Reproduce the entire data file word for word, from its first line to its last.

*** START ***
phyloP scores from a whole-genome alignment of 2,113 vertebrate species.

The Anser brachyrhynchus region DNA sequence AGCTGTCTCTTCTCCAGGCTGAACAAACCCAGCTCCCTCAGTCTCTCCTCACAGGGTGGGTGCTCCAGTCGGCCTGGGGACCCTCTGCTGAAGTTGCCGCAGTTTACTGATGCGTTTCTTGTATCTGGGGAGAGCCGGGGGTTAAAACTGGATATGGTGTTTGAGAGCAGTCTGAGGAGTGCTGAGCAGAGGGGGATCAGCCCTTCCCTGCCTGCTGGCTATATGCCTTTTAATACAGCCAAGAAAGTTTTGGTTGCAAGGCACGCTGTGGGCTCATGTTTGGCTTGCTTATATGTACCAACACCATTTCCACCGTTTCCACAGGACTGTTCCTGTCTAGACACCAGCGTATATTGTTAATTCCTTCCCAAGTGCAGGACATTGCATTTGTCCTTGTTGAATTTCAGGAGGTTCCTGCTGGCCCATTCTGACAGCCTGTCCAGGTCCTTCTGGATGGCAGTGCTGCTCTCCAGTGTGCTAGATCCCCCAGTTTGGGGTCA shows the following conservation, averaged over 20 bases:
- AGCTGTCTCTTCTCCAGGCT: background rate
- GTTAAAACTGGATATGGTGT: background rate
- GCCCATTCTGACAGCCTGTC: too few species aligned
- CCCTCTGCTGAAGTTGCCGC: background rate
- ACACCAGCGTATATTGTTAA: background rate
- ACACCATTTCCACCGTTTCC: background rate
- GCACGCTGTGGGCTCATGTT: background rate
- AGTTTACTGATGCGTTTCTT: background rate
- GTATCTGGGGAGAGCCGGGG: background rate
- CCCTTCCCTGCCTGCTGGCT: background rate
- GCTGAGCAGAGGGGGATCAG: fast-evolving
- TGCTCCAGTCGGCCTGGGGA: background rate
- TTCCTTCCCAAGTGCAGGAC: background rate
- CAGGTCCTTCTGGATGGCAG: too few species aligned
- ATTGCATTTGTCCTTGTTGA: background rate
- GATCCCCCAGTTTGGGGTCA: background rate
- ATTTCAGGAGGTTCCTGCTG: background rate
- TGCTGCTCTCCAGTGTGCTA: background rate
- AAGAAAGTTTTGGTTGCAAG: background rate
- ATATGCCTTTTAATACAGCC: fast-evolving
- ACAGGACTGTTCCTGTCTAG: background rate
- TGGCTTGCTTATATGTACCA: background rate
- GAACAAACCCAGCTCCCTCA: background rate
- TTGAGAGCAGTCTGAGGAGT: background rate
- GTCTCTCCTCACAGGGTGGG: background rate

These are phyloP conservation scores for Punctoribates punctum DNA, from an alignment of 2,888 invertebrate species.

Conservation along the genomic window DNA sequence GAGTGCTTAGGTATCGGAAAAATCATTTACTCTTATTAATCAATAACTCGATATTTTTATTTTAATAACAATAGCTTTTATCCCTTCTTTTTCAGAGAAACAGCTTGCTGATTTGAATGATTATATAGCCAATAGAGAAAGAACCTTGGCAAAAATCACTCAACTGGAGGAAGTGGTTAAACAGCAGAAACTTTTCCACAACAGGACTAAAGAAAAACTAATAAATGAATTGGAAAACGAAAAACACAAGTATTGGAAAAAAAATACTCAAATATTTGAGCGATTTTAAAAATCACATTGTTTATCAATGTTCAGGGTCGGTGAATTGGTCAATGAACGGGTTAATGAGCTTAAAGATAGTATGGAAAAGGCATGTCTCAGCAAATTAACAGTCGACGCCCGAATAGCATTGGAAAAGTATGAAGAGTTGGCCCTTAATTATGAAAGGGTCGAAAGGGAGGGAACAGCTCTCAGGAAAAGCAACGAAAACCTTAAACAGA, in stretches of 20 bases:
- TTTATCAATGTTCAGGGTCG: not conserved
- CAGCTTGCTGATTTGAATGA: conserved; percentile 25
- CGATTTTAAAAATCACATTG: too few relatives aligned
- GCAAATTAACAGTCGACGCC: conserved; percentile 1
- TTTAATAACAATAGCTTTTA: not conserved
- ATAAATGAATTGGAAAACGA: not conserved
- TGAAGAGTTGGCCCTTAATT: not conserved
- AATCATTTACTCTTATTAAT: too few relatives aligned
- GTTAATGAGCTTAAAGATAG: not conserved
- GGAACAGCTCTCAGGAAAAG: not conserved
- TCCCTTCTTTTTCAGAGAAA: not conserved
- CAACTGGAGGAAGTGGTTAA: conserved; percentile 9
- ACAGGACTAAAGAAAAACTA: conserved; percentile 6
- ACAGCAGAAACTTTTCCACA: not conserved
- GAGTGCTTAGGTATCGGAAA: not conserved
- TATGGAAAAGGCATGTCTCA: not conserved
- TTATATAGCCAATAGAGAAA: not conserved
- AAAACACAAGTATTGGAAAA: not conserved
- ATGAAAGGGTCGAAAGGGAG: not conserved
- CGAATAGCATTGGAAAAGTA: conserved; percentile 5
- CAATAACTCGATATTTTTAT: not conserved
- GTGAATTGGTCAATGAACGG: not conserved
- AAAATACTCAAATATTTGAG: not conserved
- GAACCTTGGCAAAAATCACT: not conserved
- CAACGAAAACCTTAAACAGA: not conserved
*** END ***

phyloP scores from a whole-genome alignment of 2,113 vertebrate species.

The Anser brachyrhynchus region DNA sequence AGCTGTCTCTTCTCCAGGCTGAACAAACCCAGCTCCCTCAGTCTCTCCTCACAGGGTGGGTGCTCCAGTCGGCCTGGGGACCCTCTGCTGAAGTTGCCGCAGTTTACTGATGCGTTTCTTGTATCTGGGGAGAGCCGGGGGTTAAAACTGGATATGGTGTTTGAGAGCAGTCTGAGGAGTGCTGAGCAGAGGGGGATCAGCCCTTCCCTGCCTGCTGGCTATATGCCTTTTAATACAGCCAAGAAAGTTTTGGTTGCAAGGCACGCTGTGGGCTCATGTTTGGCTTGCTTATATGTACCAACACCATTTCCACCGTTTCCACAGGACTGTTCCTGTCTAGACACCAGCGTATATTGTTAATTCCTTCCCAAGTGCAGGACATTGCATTTGTCCTTGTTGAATTTCAGGAGGTTCCTGCTGGCCCATTCTGACAGCCTGTCCAGGTCCTTCTGGATGGCAGTGCTGCTCTCCAGTGTGCTAGATCCCCCAGTTTGGGGTCA shows the following conservation, averaged over 20 bases:
- AGCTGTCTCTTCTCCAGGCT: background rate
- GTTAAAACTGGATATGGTGT: background rate
- GCCCATTCTGACAGCCTGTC: too few species aligned
- CCCTCTGCTGAAGTTGCCGC: background rate
- ACACCAGCGTATATTGTTAA: background rate
- ACACCATTTCCACCGTTTCC: background rate
- GCACGCTGTGGGCTCATGTT: background rate
- AGTTTACTGATGCGTTTCTT: background rate
- GTATCTGGGGAGAGCCGGGG: background rate
- CCCTTCCCTGCCTGCTGGCT: background rate
- GCTGAGCAGAGGGGGATCAG: fast-evolving
- TGCTCCAGTCGGCCTGGGGA: background rate
- TTCCTTCCCAAGTGCAGGAC: background rate
- CAGGTCCTTCTGGATGGCAG: too few species aligned
- ATTGCATTTGTCCTTGTTGA: background rate
- GATCCCCCAGTTTGGGGTCA: background rate
- ATTTCAGGAGGTTCCTGCTG: background rate
- TGCTGCTCTCCAGTGTGCTA: background rate
- AAGAAAGTTTTGGTTGCAAG: background rate
- ATATGCCTTTTAATACAGCC: fast-evolving
- ACAGGACTGTTCCTGTCTAG: background rate
- TGGCTTGCTTATATGTACCA: background rate
- GAACAAACCCAGCTCCCTCA: background rate
- TTGAGAGCAGTCTGAGGAGT: background rate
- GTCTCTCCTCACAGGGTGGG: background rate

These are phyloP conservation scores for Punctoribates punctum DNA, from an alignment of 2,888 invertebrate species.

Conservation along the genomic window DNA sequence GAGTGCTTAGGTATCGGAAAAATCATTTACTCTTATTAATCAATAACTCGATATTTTTATTTTAATAACAATAGCTTTTATCCCTTCTTTTTCAGAGAAACAGCTTGCTGATTTGAATGATTATATAGCCAATAGAGAAAGAACCTTGGCAAAAATCACTCAACTGGAGGAAGTGGTTAAACAGCAGAAACTTTTCCACAACAGGACTAAAGAAAAACTAATAAATGAATTGGAAAACGAAAAACACAAGTATTGGAAAAAAAATACTCAAATATTTGAGCGATTTTAAAAATCACATTGTTTATCAATGTTCAGGGTCGGTGAATTGGTCAATGAACGGGTTAATGAGCTTAAAGATAGTATGGAAAAGGCATGTCTCAGCAAATTAACAGTCGACGCCCGAATAGCATTGGAAAAGTATGAAGAGTTGGCCCTTAATTATGAAAGGGTCGAAAGGGAGGGAACAGCTCTCAGGAAAAGCAACGAAAACCTTAAACAGA, in stretches of 20 bases:
- TTTATCAATGTTCAGGGTCG: not conserved
- CAGCTTGCTGATTTGAATGA: conserved; percentile 25
- CGATTTTAAAAATCACATTG: too few relatives aligned
- GCAAATTAACAGTCGACGCC: conserved; percentile 1
- TTTAATAACAATAGCTTTTA: not conserved
- ATAAATGAATTGGAAAACGA: not conserved
- TGAAGAGTTGGCCCTTAATT: not conserved
- AATCATTTACTCTTATTAAT: too few relatives aligned
- GTTAATGAGCTTAAAGATAG: not conserved
- GGAACAGCTCTCAGGAAAAG: not conserved
- TCCCTTCTTTTTCAGAGAAA: not conserved
- CAACTGGAGGAAGTGGTTAA: conserved; percentile 9
- ACAGGACTAAAGAAAAACTA: conserved; percentile 6
- ACAGCAGAAACTTTTCCACA: not conserved
- GAGTGCTTAGGTATCGGAAA: not conserved
- TATGGAAAAGGCATGTCTCA: not conserved
- TTATATAGCCAATAGAGAAA: not conserved
- AAAACACAAGTATTGGAAAA: not conserved
- ATGAAAGGGTCGAAAGGGAG: not conserved
- CGAATAGCATTGGAAAAGTA: conserved; percentile 5
- CAATAACTCGATATTTTTAT: not conserved
- GTGAATTGGTCAATGAACGG: not conserved
- AAAATACTCAAATATTTGAG: not conserved
- GAACCTTGGCAAAAATCACT: not conserved
- CAACGAAAACCTTAAACAGA: not conserved